Today there are many vocational training courses in every College and the graduands are awarded certificates and thereafter left to search for jobs. It was Julius Nyerere, the Prime Minister of Tanzania who said that vocational education has side tracked the utilization of the knowledge and skills that was being imparted. His idea was that training programmes should make people skillful users of tools and not turn them into tools. There is no extension service to guide the trained unemployed to get involved in productive endeavour. Vocational education ends with the training imparted in the vocation. The committee of the Community Centre were very keen to guide the unemployed who happen to be living in their own communities and it was a programme that could have been very successfully implemented. The 2011 Election Manifesto of the Scottish National Party pledged support and investment in Youth Employment in Scotland with significant investment in more apprenticeship places and investment in College Bursaries and additional training.
In a few years I assumed duties as the Commonwealth Fund General Advisor to the  Ministry of Youth Development in Bangladesh. The Ministry of Youth Development trained over 40,000 youths a year on varied vocations and after training the youths were left alone. I found most of them remaining unemployed.  That is the normal pattern of vocational training all over the world and the system in Bangladesh was akin to the system in Edinburgh where Colleges attend to impart vocational training.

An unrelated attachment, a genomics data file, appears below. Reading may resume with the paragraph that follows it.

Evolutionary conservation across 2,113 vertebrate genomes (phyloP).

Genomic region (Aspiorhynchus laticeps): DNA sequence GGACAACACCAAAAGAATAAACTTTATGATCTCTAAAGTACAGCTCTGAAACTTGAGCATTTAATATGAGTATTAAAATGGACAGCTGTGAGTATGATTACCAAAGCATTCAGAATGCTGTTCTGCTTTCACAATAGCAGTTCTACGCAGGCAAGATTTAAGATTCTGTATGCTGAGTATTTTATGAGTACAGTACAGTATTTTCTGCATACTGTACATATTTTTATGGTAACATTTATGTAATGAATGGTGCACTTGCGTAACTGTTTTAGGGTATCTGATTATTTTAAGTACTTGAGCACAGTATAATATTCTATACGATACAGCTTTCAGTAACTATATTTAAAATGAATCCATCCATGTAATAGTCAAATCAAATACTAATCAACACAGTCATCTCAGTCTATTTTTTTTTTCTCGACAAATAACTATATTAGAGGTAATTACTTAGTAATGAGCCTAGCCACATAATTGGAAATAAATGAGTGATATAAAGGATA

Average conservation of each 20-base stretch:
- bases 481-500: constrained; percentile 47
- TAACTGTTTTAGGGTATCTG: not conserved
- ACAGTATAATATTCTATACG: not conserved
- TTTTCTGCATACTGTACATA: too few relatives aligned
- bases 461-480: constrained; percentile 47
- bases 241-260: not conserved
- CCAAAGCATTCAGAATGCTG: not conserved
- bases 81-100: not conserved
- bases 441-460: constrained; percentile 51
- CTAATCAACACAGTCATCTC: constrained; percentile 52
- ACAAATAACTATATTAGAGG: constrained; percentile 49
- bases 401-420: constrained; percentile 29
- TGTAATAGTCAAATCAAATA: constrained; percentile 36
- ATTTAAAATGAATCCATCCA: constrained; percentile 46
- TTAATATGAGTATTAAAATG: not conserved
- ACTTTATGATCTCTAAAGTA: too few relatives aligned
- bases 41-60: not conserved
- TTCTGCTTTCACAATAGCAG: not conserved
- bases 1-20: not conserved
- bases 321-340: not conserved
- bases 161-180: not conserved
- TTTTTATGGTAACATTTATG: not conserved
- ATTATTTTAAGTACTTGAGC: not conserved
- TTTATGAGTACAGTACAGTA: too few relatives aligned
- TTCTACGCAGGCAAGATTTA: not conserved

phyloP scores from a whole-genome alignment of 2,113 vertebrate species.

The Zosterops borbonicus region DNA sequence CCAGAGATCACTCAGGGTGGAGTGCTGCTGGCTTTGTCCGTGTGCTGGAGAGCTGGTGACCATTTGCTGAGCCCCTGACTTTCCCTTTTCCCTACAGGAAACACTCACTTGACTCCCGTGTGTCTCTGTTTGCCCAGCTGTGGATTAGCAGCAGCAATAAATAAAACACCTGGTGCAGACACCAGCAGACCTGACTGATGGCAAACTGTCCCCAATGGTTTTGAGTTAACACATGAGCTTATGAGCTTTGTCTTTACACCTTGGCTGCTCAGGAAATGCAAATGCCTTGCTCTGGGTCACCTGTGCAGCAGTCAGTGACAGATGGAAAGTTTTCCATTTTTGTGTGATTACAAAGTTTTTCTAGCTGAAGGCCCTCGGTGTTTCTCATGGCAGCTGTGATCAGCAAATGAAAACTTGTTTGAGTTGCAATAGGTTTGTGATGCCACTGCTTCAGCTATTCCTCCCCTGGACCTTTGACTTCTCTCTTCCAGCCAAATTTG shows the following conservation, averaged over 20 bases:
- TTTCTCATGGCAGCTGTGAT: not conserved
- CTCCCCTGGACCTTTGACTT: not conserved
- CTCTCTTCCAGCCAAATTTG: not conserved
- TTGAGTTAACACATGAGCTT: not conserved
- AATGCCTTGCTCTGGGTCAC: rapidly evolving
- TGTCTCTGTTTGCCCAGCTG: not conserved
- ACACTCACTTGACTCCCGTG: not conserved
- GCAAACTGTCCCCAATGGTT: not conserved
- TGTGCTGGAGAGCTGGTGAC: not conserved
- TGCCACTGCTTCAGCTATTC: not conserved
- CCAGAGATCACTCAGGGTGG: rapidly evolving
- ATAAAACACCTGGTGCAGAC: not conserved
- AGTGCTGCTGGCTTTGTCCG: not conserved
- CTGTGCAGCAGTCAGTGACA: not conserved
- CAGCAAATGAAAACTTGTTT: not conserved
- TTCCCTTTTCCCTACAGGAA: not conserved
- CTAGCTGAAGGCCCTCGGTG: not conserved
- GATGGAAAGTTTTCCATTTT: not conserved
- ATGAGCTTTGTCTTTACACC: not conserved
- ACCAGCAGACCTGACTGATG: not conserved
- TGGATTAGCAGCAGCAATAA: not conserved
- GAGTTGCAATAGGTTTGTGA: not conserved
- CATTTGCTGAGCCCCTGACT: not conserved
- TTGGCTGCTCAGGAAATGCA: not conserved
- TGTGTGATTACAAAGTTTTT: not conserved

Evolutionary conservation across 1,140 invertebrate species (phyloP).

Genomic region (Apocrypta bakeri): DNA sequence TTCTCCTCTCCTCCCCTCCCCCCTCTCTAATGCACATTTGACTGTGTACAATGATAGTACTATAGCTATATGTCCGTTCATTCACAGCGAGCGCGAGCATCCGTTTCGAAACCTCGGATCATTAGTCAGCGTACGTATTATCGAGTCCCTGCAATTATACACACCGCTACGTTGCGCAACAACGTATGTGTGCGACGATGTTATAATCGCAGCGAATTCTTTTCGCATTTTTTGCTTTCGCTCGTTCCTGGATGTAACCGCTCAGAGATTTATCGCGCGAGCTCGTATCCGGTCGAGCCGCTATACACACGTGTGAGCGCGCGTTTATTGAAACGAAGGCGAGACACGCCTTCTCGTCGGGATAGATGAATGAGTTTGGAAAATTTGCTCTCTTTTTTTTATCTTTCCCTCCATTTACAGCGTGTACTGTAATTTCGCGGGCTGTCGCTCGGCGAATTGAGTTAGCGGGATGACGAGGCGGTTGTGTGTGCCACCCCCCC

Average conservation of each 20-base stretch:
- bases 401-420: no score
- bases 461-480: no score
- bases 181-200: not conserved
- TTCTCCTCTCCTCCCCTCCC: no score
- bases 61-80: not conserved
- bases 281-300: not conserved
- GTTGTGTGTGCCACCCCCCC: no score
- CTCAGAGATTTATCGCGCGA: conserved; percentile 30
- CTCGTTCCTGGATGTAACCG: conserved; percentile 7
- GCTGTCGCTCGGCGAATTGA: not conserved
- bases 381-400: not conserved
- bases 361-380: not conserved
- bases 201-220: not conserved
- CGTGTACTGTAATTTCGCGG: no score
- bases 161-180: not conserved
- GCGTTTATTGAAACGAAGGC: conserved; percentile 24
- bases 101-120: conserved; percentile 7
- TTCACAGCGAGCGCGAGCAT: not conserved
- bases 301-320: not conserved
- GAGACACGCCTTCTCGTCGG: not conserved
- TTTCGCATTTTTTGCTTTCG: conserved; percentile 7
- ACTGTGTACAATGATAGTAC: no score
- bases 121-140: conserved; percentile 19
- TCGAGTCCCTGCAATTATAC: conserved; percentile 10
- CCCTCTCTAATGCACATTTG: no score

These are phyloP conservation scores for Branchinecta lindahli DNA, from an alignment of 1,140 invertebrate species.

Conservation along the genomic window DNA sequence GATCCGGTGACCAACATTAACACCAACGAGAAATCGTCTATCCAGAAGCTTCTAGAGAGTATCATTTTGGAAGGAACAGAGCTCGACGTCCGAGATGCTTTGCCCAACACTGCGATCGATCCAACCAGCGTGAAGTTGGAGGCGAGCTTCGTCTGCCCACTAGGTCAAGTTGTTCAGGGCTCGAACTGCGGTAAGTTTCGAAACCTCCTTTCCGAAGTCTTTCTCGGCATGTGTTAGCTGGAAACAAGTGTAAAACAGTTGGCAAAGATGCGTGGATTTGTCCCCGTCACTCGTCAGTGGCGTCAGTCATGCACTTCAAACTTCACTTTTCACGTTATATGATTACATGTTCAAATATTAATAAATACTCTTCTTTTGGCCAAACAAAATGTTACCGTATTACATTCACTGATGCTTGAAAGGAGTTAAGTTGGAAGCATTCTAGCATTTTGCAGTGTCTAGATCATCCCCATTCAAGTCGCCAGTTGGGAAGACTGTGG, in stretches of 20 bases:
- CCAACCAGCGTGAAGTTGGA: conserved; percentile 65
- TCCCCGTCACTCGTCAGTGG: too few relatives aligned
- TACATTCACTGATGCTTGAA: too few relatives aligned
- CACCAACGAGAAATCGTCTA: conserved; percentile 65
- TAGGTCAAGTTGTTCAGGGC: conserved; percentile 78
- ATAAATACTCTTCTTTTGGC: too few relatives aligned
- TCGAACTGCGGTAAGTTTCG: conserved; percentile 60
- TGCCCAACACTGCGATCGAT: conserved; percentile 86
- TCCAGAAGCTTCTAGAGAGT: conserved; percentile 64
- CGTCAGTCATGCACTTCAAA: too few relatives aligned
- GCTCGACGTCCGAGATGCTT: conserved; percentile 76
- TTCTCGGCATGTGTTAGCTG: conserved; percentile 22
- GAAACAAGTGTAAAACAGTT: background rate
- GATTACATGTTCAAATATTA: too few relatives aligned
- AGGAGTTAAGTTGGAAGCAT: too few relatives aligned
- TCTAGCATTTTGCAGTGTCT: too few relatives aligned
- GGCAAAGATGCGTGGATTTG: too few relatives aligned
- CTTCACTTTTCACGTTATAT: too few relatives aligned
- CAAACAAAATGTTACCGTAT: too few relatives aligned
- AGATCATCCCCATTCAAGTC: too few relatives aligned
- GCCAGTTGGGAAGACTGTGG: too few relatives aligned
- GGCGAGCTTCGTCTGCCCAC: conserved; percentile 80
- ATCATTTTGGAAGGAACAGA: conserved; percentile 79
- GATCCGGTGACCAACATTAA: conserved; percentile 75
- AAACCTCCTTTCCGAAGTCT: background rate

I argued that the creation of employment opportunities for the trained youth  should be an essential part of vocational training institutes, because otherwise the training has no meaning to the unemployed youths. I suggested that the youths in training should be guided to make items for sale and that the lecturers should attend to guide them. This was an extension of the vocational training that was already imparted.